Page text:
Climate and Ice

Photo showing meltwater at the top of the Greenland ice sheet flowing down a hole in the ice

Meltwater at the top of the Greenland ice sheet flows through a hole in the ice, down to the base. In recent years the ice has been melting faster, and water at the base causes the ice to move faster towards the ocean. 

University of Colorado

Most of us do not live in polar regions. We do not come in contact with icebergs or ice sheets very often. Most of us have only seen these things in photographs. However, no matter where you live, the snow and ice of the Earth’s cryosphere has an impact on your climate.

Because the cryosphere - the icy part of our planet - is so interconnected with other parts of the Earth system, what happens in the cryosphere affects the whole Earth. As climate change causes temperature to rise, ice melts. Much of this ice is in the Arctic and Antarctic, but the planet as a whole is affected by changes in these polar regions as ice melts. So what happens in the cryosphere does not stay in the cryosphere.

Some of the reasons that changes to the cryosphere affect the planet as a whole are because of feedbacks that cause more warming. Scientists are currently studying just how much the frozen places on Earth affect the rate of climate change. Below are some of the ways that the cryosphere has been affecting climate change through interactions with other parts of the system and feedbacks that increase the rate of global warming. Additionally, melting ice has other side effects on the planet - such as sea level rise.

Melting ice causes more warming.

When solar radiation hits snow and ice, approximately 90% of it is reflected back out to space. As global warming causes more snow and ice to melt each summer, the ocean and land that were underneath the ice are exposed at the Earth’s surface. Because they are darker in color, the ocean and land absorb more incoming solar radiation, and then release the heat to the atmosphere. This causes more global warming. In this way, melting ice causes more warming and so more ice melts. This is known as a feedback. According to a recent scientific study that used computer models to predict the future of Arctic sea ice, there may be no more sea ice left in the Arctic Ocean during summer within the next few decades.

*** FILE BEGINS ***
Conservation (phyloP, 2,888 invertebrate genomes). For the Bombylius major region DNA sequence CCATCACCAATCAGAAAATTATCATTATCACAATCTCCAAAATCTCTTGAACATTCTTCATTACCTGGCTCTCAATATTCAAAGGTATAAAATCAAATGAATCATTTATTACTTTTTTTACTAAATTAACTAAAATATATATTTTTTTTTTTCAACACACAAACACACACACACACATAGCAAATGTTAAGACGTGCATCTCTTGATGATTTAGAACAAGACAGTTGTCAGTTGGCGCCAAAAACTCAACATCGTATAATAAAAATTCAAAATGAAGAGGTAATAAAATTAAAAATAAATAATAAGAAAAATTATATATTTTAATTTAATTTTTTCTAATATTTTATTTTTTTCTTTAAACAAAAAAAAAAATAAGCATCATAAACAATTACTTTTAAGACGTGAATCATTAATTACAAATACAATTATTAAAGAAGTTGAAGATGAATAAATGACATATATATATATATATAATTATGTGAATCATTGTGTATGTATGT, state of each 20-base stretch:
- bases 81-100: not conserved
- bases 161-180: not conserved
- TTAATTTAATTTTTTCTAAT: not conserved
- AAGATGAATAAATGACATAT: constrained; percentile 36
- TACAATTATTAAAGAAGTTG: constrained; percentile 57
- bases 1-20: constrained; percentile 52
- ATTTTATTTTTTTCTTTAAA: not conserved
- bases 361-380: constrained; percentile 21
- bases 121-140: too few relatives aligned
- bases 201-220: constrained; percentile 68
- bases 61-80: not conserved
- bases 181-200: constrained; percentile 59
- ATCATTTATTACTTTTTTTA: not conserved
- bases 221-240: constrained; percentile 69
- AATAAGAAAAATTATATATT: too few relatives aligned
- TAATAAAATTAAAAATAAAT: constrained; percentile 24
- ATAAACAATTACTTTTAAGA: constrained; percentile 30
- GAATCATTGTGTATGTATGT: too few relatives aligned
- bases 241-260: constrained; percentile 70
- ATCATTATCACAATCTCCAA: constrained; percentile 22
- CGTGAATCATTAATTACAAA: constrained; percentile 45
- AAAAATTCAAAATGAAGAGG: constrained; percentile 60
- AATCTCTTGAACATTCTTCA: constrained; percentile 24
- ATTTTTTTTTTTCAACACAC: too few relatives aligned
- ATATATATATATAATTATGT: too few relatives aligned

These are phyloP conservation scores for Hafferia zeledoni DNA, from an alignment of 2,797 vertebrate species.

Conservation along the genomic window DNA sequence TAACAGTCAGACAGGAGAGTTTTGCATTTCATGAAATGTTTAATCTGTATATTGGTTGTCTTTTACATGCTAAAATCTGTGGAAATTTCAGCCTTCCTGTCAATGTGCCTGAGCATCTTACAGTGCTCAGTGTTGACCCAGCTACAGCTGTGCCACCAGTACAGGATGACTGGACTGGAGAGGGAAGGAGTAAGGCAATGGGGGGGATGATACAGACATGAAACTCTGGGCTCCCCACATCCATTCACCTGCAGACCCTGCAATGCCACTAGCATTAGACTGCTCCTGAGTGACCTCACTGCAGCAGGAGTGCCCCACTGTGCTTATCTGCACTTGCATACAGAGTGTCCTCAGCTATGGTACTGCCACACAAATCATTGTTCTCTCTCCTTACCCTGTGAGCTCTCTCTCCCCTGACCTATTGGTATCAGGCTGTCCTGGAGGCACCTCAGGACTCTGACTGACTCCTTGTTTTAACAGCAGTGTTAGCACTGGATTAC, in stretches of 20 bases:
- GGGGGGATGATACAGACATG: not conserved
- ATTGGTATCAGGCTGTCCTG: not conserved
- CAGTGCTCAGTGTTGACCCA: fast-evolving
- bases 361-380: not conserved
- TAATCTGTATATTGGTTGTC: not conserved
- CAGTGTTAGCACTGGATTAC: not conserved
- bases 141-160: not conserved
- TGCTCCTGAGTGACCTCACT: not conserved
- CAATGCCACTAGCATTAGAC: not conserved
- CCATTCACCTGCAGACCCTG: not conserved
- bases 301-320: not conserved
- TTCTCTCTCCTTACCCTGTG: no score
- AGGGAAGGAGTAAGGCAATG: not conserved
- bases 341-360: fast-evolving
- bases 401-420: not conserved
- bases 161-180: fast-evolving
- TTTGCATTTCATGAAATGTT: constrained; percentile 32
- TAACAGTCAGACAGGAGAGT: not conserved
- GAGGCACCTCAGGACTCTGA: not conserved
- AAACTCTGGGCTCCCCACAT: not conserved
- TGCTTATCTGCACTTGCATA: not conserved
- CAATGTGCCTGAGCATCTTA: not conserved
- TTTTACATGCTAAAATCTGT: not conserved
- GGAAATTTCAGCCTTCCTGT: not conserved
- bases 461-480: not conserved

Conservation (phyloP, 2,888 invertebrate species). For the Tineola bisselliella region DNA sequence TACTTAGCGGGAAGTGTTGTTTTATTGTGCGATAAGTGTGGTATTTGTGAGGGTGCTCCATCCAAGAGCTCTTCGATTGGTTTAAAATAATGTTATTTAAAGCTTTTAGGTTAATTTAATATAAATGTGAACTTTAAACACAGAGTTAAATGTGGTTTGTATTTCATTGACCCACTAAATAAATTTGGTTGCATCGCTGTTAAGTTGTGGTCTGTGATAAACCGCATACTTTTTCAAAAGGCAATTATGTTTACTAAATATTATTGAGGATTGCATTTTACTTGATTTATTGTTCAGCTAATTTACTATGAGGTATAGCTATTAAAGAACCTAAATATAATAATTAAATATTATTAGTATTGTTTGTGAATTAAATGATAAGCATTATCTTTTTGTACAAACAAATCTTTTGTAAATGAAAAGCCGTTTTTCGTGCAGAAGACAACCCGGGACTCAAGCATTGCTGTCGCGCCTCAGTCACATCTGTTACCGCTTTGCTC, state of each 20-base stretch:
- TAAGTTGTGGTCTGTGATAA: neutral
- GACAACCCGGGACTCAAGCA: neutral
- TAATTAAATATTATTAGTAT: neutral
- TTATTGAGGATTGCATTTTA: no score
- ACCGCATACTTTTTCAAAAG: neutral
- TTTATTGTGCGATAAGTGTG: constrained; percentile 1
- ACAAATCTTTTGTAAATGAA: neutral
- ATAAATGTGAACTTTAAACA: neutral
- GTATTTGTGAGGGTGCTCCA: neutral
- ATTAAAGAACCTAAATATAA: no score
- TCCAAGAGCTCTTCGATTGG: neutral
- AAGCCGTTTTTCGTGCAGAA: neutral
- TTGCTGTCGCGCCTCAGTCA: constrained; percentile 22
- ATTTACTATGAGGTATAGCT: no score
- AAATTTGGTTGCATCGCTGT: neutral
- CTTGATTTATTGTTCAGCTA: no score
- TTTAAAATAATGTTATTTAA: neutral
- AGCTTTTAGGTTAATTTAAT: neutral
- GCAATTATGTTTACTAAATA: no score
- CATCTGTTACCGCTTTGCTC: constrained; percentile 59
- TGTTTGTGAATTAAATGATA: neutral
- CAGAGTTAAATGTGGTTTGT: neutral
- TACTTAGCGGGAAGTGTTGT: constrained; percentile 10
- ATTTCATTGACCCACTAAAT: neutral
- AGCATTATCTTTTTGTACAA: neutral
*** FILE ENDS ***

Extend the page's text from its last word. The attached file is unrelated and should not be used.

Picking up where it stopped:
Melting permafrost releases greenhouse gases.

Global warming is causing soils in the polar regions that have been frozen for as much as 40,000 years to thaw. As they thaw, carbon trapped within the soils is released into the atmosphere as carbon dioxide and methane. These gases, released to the atmosphere, cause more warming, which then thaws more the frozen soil.

Less ice on land means sea level rises. 

Sea level has been rising about 1-2 millimeters each year as the Earth has become warmer. Some of the sea level rise is due to melting glaciers and ice sheets which add water to the oceans that was once trapped on land. Certain glaciers and ice sheets are particularly vulnerable. Global warming has caused them to be less stable, to move faster towards the ocean, and add more ice into the water. These areas with less stable ice include the Greenland Ice Sheet and the West Antarctic Ice Sheet. If the Greenland Ice Sheet melted or moved into the ocean, global sea level would rise approximately 6.5 meters. If the West Antarctic Ice Sheet were to melt or move into the ocean, global sea level would rise approximately 8 meters.

© 2019 UCAR with portions adapted from Windows to the Universe (© 2011 NESTA)